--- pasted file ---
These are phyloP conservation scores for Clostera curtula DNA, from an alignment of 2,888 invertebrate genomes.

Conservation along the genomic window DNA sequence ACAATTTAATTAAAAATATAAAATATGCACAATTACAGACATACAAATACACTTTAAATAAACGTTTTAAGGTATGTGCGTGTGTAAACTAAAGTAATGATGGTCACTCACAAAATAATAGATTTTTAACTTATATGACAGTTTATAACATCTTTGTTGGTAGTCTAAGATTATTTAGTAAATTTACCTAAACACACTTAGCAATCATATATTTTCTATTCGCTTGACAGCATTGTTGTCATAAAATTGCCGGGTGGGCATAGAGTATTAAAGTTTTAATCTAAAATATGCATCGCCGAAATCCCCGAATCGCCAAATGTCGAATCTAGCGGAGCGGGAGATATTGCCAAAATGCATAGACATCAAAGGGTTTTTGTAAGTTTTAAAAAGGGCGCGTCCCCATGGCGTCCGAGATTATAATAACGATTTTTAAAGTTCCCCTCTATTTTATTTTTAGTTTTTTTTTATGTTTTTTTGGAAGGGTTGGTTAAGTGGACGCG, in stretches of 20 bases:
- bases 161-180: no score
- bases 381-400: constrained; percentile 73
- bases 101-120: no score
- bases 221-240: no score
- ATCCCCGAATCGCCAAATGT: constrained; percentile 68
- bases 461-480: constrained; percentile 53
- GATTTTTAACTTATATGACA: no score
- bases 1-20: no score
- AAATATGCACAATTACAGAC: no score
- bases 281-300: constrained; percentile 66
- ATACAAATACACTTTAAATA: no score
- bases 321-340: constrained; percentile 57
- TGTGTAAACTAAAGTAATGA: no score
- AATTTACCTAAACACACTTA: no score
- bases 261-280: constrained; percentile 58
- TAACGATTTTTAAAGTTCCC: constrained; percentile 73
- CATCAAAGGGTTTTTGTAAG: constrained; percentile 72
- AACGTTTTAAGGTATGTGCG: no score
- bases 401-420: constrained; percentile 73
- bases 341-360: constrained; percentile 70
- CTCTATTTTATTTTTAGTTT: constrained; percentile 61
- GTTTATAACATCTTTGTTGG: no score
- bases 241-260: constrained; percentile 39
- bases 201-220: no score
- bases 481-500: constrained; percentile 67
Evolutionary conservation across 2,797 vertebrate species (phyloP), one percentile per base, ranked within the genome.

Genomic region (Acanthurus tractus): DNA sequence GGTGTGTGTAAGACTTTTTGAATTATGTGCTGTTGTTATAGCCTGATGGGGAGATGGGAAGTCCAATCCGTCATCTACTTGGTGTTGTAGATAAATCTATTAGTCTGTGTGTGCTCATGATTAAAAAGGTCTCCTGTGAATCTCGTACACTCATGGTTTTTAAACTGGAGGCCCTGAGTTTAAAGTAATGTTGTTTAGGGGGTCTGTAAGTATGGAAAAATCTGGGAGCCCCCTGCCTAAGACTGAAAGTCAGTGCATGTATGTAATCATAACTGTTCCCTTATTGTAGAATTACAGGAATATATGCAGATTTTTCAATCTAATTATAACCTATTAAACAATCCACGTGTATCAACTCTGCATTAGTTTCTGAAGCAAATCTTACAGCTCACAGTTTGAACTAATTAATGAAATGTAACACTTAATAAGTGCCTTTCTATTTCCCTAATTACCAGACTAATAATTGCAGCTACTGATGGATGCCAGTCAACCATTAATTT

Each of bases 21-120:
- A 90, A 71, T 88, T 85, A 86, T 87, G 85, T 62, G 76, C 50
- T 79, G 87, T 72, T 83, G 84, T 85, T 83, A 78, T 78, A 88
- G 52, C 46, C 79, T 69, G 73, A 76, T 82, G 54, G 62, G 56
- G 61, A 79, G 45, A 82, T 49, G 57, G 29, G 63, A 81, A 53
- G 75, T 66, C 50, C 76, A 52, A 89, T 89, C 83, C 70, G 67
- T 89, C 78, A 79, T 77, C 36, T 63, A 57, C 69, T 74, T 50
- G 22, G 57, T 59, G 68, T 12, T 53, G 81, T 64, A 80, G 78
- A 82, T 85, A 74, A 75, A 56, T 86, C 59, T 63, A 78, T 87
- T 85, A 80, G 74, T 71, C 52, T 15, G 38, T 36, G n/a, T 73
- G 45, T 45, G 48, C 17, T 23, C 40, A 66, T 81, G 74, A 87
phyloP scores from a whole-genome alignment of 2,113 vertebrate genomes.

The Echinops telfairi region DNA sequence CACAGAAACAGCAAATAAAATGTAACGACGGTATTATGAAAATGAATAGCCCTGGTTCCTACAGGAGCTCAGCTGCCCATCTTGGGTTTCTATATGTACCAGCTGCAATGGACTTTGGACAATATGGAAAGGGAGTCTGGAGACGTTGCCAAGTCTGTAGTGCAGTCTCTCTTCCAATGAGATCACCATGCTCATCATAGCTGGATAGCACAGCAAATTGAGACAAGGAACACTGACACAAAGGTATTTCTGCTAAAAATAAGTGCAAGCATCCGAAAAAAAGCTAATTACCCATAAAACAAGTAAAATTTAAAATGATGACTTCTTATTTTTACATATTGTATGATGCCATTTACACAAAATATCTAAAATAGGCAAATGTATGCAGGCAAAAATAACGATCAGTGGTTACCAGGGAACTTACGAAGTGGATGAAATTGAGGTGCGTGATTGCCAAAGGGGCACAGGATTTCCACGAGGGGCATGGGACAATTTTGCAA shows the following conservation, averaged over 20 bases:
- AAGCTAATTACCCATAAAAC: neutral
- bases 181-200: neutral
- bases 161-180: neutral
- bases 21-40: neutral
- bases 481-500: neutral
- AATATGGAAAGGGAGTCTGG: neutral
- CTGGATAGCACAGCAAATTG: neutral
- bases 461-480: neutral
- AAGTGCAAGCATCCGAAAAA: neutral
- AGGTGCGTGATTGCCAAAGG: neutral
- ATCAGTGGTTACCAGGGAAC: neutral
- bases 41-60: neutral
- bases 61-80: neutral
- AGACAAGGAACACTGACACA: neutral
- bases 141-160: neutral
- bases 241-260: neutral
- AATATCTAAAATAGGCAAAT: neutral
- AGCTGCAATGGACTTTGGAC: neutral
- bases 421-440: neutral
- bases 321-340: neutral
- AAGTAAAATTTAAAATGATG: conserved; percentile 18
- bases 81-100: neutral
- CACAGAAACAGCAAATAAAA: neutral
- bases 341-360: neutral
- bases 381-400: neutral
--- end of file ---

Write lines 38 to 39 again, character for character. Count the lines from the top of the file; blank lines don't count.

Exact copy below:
- A 82, T 85, A 74, A 75, A 56, T 86, C 59, T 63, A 78, T 87
- T 85, A 80, G 74, T 71, C 52, T 15, G 38, T 36, G n/a, T 73